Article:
Laura Mayor/Suborbital Space Flight Simulator PR
Over this past summer, Embry-Riddle’s first ever Space Flight Simulator was born. It is called the Suborbital Space Flight Simulator, and it includes its very own Mission Control Center Academic Laboratory. These two parts will be integrated to provide students from different departments with many research opportunities.
The user will be able to fly a spacecraft into the mesosphere and research noctilucent clouds in a low orbit environment while wearing a fully pressurized space suit. All of this is done while communicating with the MCC (Mission Control Center), which will be manned by students from the Applied Aviation Sciences Department (Aerospace and Occupational Safety, Commercial Space Operations, Air Traffic Management, and Meteorology).
The simulator will also be used as part of the astronaut training program facilitated by the PoSSUM (Polar Suborbital Science in the Upper AtMosphere) Academy.
The PoSSUM Academy is a week-long training program, taking place from Oct. 6 to Oct. 10, which will provide high-school and undergraduate students with an unforgettable experience and the knowledge to become an astronaut.
According to Gavin James, a student at Embry-Riddle participating in this year’s PoSSUM academy, “there is no other program in the world that will give the student the hands-on training opportunity to prepare them for a true scientific mission outside of the Earth’s atmosphere, and be the difference we need the next generation to be in order to take mankind one step further”.
Gavin is a senior at Embry-Riddle completing a dual degree in Commercial Space Operation and Interdisciplinary Studies with minors in Space Studies, Physics, Human Factors, Computational Mathematics, and Aerospace Life Sciences.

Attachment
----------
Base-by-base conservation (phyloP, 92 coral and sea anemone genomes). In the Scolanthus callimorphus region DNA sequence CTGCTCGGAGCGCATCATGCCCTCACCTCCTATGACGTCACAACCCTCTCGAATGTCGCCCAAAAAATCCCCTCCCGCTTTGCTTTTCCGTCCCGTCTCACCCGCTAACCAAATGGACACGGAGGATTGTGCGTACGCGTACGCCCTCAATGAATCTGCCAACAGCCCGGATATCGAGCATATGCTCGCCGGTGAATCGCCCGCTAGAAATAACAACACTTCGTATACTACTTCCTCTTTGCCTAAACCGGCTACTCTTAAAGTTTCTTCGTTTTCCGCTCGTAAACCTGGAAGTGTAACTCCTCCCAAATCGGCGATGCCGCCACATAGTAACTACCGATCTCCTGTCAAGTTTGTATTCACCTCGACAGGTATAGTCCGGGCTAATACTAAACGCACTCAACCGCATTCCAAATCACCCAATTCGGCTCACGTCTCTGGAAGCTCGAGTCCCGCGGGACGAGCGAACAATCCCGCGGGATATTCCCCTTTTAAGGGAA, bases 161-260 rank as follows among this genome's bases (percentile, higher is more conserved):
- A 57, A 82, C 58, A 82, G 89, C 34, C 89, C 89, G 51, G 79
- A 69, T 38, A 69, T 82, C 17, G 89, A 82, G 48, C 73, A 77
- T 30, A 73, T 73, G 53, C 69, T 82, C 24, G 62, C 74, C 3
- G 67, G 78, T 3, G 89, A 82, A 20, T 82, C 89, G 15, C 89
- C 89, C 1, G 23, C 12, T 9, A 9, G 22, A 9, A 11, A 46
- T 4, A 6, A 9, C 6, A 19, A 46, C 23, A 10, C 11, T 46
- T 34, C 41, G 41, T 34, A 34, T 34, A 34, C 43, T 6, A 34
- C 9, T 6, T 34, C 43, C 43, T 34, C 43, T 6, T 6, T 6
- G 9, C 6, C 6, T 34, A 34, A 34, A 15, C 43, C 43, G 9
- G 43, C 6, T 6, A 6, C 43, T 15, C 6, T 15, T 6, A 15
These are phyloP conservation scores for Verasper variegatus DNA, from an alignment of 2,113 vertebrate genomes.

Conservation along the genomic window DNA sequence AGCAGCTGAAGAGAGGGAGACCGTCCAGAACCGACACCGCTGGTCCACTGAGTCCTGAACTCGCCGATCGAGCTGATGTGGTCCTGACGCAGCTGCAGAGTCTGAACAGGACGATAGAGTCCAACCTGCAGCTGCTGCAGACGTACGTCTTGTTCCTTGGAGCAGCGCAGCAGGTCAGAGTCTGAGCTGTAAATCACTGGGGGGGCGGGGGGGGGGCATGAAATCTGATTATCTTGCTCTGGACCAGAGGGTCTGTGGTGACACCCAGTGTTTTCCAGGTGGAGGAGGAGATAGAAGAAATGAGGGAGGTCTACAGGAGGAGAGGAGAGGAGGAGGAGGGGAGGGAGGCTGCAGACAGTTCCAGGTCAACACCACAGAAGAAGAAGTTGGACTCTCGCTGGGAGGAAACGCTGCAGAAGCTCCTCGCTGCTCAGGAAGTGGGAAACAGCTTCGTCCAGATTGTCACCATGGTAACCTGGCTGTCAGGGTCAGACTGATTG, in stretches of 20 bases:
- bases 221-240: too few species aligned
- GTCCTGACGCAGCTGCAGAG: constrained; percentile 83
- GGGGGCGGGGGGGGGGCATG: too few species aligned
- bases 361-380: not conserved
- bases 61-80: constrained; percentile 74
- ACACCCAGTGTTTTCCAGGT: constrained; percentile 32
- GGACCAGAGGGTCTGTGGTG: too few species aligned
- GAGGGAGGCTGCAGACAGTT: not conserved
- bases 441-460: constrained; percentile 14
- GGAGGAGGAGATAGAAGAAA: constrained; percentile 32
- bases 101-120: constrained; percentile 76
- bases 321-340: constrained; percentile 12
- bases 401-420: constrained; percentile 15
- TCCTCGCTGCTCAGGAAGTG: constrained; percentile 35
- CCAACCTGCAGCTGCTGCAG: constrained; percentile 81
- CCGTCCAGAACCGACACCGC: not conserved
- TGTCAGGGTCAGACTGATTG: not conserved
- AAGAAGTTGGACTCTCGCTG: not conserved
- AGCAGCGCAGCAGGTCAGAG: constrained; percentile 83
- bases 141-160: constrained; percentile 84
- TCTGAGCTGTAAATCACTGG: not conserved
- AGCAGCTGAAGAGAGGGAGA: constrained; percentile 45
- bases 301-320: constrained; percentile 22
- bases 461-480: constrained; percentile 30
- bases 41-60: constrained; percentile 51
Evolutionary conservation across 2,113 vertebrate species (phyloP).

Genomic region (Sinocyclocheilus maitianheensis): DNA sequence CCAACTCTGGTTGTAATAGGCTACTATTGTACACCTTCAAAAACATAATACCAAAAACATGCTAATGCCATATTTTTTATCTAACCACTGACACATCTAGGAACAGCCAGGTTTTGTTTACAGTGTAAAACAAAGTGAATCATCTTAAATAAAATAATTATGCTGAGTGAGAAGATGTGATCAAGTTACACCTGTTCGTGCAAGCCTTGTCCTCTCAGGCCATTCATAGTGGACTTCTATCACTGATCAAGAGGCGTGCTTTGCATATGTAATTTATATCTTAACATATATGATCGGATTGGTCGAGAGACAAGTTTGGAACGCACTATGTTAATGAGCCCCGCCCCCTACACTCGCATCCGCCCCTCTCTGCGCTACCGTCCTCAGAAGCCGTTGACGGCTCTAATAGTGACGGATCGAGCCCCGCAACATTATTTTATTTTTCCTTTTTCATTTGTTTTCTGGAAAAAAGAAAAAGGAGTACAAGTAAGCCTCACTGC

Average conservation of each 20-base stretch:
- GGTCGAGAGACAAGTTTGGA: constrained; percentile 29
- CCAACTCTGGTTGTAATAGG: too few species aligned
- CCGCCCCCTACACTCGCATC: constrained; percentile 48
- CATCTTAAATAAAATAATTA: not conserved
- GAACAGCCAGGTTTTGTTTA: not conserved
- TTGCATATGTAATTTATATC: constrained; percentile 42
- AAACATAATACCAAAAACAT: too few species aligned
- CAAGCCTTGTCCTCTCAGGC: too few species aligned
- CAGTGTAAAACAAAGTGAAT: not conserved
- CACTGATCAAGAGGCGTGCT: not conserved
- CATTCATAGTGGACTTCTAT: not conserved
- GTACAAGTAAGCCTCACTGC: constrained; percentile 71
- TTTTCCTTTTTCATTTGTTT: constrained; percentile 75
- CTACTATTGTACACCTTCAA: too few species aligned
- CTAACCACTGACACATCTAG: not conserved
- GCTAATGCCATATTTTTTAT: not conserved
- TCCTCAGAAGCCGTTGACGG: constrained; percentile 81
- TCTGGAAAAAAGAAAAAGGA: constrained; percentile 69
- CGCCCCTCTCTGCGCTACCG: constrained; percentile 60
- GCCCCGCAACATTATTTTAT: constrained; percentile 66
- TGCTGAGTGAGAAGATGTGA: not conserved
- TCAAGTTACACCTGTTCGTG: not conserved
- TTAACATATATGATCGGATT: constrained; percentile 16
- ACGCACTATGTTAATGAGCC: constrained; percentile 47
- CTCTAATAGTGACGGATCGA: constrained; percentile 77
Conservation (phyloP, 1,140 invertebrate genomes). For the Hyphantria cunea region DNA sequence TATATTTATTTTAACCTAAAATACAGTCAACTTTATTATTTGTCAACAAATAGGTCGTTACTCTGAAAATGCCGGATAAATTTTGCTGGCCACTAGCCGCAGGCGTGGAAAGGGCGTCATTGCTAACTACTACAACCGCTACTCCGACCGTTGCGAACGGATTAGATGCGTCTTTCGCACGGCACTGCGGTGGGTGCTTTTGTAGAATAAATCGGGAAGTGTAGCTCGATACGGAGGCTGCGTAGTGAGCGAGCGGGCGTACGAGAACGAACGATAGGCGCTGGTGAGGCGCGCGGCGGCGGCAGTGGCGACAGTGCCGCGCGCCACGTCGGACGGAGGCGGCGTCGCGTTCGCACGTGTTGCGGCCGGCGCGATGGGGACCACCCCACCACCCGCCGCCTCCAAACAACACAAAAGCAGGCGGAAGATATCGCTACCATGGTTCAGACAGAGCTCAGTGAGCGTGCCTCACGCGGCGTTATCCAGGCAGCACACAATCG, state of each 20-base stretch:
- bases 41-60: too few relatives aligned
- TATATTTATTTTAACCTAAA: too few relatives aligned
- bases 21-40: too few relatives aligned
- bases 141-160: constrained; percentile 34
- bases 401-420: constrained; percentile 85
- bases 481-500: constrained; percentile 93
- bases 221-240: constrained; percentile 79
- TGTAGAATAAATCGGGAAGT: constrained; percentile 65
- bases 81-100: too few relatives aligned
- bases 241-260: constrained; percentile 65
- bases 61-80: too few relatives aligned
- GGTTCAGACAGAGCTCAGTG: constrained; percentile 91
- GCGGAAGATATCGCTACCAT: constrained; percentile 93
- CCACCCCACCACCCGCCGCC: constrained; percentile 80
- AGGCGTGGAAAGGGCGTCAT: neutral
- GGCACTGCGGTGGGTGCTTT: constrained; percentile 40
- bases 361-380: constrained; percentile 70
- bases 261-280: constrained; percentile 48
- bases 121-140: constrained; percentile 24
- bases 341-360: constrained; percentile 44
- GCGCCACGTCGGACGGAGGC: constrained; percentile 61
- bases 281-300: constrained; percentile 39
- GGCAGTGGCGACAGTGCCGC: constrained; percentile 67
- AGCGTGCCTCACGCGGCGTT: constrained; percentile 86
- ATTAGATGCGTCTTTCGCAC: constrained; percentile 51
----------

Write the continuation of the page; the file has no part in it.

During this year’s World Space Week (Oct. 4 to Oct. 10), Embry-Riddle will gladly welcome the twelve scientist-astronaut candidates participating in PoSSUM Academy. These lucky individuals will be trained on various subjects including high G environments, spacesuit operations, and life support systems.
Former NASA astronauts who bring their vast experience into the learning environment will instruct this advanced training. On Oct. 9, an industry meet-and-greet will provide Embry-Riddle students the opportunity to speak with experts in the field.
PoSSUM Academy is just the start of all the amazing things that the Suborbital Space Flight Simulator will bring to our community. The intent is that its usage will be incorporated into the coursework of students shortly, giving them an understanding of real-life scenarios while using the MCC.
We have seen interest from faculty, students, researchers, and even the media about the SSFS. We hope that in the very near future, Embry-Riddle will have its own space Institute.